To prepare, I practiced presenting my lecture multiple times and ensured my pace, tone, and speed were appropriate for the allocated time I was given. I also created supplementary notes for myself that included additional information not presented on the slides, but that I felt were important to share with the students.

This method provided students with the opportunity to gain a greater understanding of the topic, as I would share stories, personal accounts, and statistics that provided an overall greater picture. With the help of the course directors, I mentally prepared myself for the change in setting on the day of my presentation and was able to record the lecture from home.

My lecture went live the following week and students were able to watch and gain a better understanding on the distinct risks of ASCVD in women. This experience offered me a glimpse into the life of a faculty member and an even greater appreciation for all their hard work and efforts. During moments of self-doubt, my faculty advisors were a constant source of motivation, support, and encouragement.

Student teaching was an enlightening experience, and one that I would strongly encourage any student to pursue. It may seem a bit daunting in the beginning, but there are a few key steps that can be taken in order to alleviate any feelings of stress or worry.

First, I would strongly recommend establishing a concise outline of your lecture. Often, it can become overwhelming when researching a topic and compiling the content. Outlining a lecture keeps the presentation organized, for both the presenter and the audience.

Second, it’s pertinent that a student presenter allocates enough time to complete the lecture and practice presenting it. Practicing allows the words to begin to flow naturally and students will remain engaged in the topic. Finally, it’s critical to remember to use the multitude of pharmacy resources that are accessible to students when creating a lecture.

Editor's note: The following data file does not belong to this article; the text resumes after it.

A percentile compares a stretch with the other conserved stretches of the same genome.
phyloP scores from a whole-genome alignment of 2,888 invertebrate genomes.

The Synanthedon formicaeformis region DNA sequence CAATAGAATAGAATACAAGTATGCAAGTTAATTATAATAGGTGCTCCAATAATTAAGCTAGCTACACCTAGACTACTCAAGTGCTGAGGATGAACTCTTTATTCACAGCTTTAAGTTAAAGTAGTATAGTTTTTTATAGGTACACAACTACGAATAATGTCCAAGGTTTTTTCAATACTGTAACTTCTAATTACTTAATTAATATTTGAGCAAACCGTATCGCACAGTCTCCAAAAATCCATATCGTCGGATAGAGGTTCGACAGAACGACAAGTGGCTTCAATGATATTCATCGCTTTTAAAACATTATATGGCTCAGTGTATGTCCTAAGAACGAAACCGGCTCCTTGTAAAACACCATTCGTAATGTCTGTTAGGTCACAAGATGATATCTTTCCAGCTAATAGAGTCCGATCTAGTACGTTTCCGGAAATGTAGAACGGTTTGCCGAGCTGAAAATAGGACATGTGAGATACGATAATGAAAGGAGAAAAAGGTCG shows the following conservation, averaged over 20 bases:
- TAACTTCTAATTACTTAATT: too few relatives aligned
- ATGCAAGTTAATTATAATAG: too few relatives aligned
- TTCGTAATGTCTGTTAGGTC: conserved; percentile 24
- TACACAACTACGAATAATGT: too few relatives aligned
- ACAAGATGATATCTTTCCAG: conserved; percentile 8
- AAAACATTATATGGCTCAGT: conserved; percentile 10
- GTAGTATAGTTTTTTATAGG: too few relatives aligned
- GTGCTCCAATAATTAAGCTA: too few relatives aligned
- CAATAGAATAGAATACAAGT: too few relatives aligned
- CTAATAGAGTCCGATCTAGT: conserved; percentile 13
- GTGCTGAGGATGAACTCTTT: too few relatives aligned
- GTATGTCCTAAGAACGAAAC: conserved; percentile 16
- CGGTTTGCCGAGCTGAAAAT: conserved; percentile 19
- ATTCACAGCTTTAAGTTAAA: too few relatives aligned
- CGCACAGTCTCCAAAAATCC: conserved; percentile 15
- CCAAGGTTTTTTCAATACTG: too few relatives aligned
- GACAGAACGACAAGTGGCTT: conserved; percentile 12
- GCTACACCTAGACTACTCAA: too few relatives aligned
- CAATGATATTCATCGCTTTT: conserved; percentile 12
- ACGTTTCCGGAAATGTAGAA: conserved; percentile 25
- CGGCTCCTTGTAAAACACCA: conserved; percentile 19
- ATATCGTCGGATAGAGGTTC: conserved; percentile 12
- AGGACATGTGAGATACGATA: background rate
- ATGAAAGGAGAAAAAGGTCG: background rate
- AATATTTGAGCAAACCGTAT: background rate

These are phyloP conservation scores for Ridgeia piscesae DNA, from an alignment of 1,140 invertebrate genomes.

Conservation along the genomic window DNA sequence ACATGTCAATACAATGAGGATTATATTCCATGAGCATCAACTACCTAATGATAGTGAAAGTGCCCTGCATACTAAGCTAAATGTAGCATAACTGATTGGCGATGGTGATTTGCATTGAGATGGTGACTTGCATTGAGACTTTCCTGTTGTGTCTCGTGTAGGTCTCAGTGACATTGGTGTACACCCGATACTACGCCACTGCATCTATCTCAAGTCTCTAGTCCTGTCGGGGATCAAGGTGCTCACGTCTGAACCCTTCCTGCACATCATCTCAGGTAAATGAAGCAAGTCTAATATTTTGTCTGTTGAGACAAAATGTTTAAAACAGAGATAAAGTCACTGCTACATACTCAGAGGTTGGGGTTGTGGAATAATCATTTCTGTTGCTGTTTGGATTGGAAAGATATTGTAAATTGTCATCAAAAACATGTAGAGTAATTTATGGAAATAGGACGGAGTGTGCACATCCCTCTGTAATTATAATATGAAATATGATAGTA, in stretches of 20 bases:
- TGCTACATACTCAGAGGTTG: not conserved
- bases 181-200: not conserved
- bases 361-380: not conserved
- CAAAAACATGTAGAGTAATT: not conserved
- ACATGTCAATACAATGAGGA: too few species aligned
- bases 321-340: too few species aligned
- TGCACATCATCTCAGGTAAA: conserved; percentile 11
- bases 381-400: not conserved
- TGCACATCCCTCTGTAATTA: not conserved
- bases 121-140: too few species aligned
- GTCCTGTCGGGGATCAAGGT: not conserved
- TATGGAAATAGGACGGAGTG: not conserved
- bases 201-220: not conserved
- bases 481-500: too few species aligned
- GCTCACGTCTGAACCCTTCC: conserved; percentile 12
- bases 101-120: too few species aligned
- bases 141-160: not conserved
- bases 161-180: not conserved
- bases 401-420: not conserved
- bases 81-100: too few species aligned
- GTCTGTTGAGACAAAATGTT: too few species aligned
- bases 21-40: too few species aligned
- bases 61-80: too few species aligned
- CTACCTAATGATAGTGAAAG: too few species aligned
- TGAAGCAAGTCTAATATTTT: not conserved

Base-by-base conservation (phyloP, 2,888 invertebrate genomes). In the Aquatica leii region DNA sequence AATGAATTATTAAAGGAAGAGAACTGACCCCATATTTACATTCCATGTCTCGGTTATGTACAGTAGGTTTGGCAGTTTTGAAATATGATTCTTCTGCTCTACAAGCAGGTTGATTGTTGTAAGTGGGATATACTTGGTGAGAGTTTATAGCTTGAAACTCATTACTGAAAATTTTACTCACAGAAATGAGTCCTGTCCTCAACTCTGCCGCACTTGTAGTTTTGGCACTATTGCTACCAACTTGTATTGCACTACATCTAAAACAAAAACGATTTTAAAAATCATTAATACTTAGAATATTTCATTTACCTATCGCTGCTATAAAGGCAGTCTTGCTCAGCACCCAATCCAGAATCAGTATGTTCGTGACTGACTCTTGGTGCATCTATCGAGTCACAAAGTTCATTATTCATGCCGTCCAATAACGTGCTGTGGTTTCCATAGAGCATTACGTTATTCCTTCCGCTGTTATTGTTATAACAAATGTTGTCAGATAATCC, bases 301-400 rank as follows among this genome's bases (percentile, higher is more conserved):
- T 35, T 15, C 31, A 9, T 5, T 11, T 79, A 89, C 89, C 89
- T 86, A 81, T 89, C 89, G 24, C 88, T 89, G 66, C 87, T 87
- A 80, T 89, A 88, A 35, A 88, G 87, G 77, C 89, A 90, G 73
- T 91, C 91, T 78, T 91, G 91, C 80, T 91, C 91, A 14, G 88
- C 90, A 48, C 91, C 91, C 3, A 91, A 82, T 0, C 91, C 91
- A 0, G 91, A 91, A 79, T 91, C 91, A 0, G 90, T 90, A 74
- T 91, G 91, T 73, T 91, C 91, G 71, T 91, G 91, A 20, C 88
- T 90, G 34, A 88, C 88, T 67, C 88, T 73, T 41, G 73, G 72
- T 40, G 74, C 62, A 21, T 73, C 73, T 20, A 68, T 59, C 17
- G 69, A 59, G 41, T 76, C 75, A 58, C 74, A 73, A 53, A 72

Pharmacy faculty, colleagues, and co-workers are great outlets for advice, insight, and support. There is no greater support team available to students than their pharmacy school, therefore, I highly recommend seeking help and gaining feedback from those with experiences to share.

If there is a topic in pharmacy that you feel passionate about and want to explore, do your research, create a goal, and contact faculty for additional guidance. Through hard work, drive, and motivation, any dream, whether big or small, is attainable. Opportunities are always available, you just have to be willing to take the chance and be confident in what you have to offer.

On a final note, to any students who hope to eventually pursue teaching but are hesitant to do so—do it. Because it will make all the difference in how you perceive the field and what you are truly capable of achieving.

About the Author
Jenine Abuzir, PharmD Candidate, Class of 2021, Midwestern University Chicago College of Pharmacy.